November 14th, 2015
This is a THOUGHT BUBBLE SPECIAL POST, by the tag-team team of Andre Whickey and Illogical Volume. Our task: “Write five hundred words about Dungeon Fun and make it as product-placementy as possible.”
Never let it be said that the Mindless don’t rise to a task…
Dungeon Fun is a collection of the award-winning all-ages comic, based around a parody of dungeon-crawling fantasy adventure, with the same kind of sarcastic meta-humour as, say, Order of the Stick or Harry Potter and the Methods of Rationality, but with a gentler feel than either of those, more suitable to its all-ages audience. Neil Slorance’s highly-stylised art perfectly expresses the whimsical children’s adventure story, in which Fun Mudlifter, a little girl raised by trolls, has a sword fall from the sky and becomes an adventurer.
With her ghost companion Sir Barnabus Games, Fun goes on an epic quest, encountering such characters as Gullibelinda the Gullible.
And now I’m tagging Illogical Volume…
November 13th, 2015
Sleeping Dogs – Cabal Press 2015 – written by Fraser Campbell, drawn by Lautaro Capristo, coloured by David B. Cooper and lettered by Colin Bell.
“One reads so few comics that are truly juvenile, knowingly juvenile and proud of it” - is that true? If not, why did it hit me with the force of a thousand failed understandings when my pal Plok said it, in relation to Millar/Hitch’s work on The Ultimates?
If it’s not true, why does it feel that way? Is it because I’m disconnected from my more juvenile instincts now that I’m a high-faluting comics critic on the internet, or is it just that I don’t encounter comics that play to my own juvenile tastes that often these days? Having read Sleeping Dogs, I’m starting to think that the latter might be the case.
It knows that it’s a bit crude, Sleeping Dogs, which isn’t to say that it’s particularly gross or shlocky in comparison to fairly mainstream things like, say, Takeshi Miike movies or Mark Millar’s creator owned comics and their Hollywood adaptations. You don’t get the feeling that Campbell, Capristo and co are trying too hard to shock you or that they’re fundamentally damaged in some way when you’re reading Sleeping Dogs, but it has a rude energy to it. It reminds me of Philip Bond comics, of Garth Ennis when he’s almost-but-not-quite being too much of a piss-taking arsehole, of a million silly alternative roads for British comics that could have been well-stomped post-2000AD and post-Deadline but which are perhaps a little more neglected than they could be.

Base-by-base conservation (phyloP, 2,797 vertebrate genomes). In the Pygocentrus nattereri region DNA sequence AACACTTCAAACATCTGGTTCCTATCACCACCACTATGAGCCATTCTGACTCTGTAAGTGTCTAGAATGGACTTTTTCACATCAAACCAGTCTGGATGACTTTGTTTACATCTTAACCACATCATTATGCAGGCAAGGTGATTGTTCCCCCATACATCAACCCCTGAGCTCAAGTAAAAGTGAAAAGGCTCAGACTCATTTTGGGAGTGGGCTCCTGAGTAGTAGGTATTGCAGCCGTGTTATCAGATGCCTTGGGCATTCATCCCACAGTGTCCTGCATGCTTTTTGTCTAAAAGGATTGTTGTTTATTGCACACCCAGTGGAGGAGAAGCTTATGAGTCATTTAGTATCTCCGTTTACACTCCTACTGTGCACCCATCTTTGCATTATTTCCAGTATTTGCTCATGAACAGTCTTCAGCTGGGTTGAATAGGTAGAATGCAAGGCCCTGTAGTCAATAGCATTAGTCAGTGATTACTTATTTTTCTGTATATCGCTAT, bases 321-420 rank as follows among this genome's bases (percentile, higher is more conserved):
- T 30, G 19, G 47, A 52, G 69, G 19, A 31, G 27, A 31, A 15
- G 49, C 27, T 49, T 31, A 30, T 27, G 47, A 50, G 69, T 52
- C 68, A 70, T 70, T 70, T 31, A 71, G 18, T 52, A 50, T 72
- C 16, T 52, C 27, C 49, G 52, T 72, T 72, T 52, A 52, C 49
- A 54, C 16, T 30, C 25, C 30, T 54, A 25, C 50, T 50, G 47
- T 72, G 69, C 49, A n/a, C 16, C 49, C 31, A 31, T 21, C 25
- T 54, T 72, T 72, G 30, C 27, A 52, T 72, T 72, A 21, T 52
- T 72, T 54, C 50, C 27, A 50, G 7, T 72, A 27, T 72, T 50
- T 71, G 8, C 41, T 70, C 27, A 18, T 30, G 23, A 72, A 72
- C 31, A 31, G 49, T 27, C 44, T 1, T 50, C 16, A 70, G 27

It’s tempting for me to overdo this UK comics connection, so strong is the appeal of this book’s big faced hardmen to me…
…but for all that the shabby locale (a run-down tower block) and the clipped, action movie patter put me in mind of those comics, it’s worth remembering that Capristo is Argentinian. I know little of the man or his work, let alone of his living environment, but I think I know what he likes in his comics and I like it too.
June 8th, 2015
Beast Wagon #1, by Owen Michael Johnson, John Pearson, Colin Bell, and Gavin James-Weir (Changeling Studios, 2015)
I have no idea what this comic is. I cannot it read it. It renders reading impossible. What is that smell? No, that’s too kind a word for it. Stench is too florid, too learned. This comic doesn’t smell, it hums. Is it glue? My mind tells me that it must be, glue or something like it, some aspect of the binding.
It’s not the staples though, staples could never smell like this. It’s the glue. That’s what my brain tells me, but there’s another reaction, a deeper one. Probably just a different function of the brain. Definitely that. And yet it also feels like it’s a function of the body. I know, I know, all parts of the same system, but it’s like hearing a lion scream at you in the zoo: you know there are physical and social constraints preventing the brute from eviscerating you but part of you is still howling to run!
It’s only a comic, just a mess of words and pictures on the page, just paper and ink. Ink doesn’t smell like this, does it? Probably not even if you use it wrong. No, I can’t read it, I want to get rid of it, I need to get it out of my house, need to wash the smell of it off me.
I think this comic is planning to kill me.
March 11th, 2014
Talking Comics is a highly irregular feature where I try to review a few new(ish) books with the help of my phone’s voice recognition software. It’s just like a regular comics review post except that it takes more mouth than fists to get it done on time, and is therefore far sexier than your average bloggy night on the town.
It’s also sort of like a bit of tech writing, except it’s even less useful to my future career as a failed magazine writer grumbling about social media in the corner of a pub on a cold Thursday morning.
Anyway, that’s enough warm-up for now. Onwards, to the reviews!
The Deleted, by Internet Villain Brendan McCarthy and Darrin Grimwood
Sex Criminals, by Chip Zdarsky and Matt “Matt” Fraction
LOEG: Nemo: The Roses of Berlin, by Kevin O’Neill and Alan Moore
Battling Boy, by Paul Pope and Hilary Sycamore
Multiple Warheads – Down Fall, by Brandon Graham
Dungeon Fun, by Colin Bell and Neil Slorance
That’s all we’ve got time for this week folks – don’t know if there’ll be any SILENCE! this week or not yet, but keep your eyes peeled because you never know what that amiable auld space god is capable of!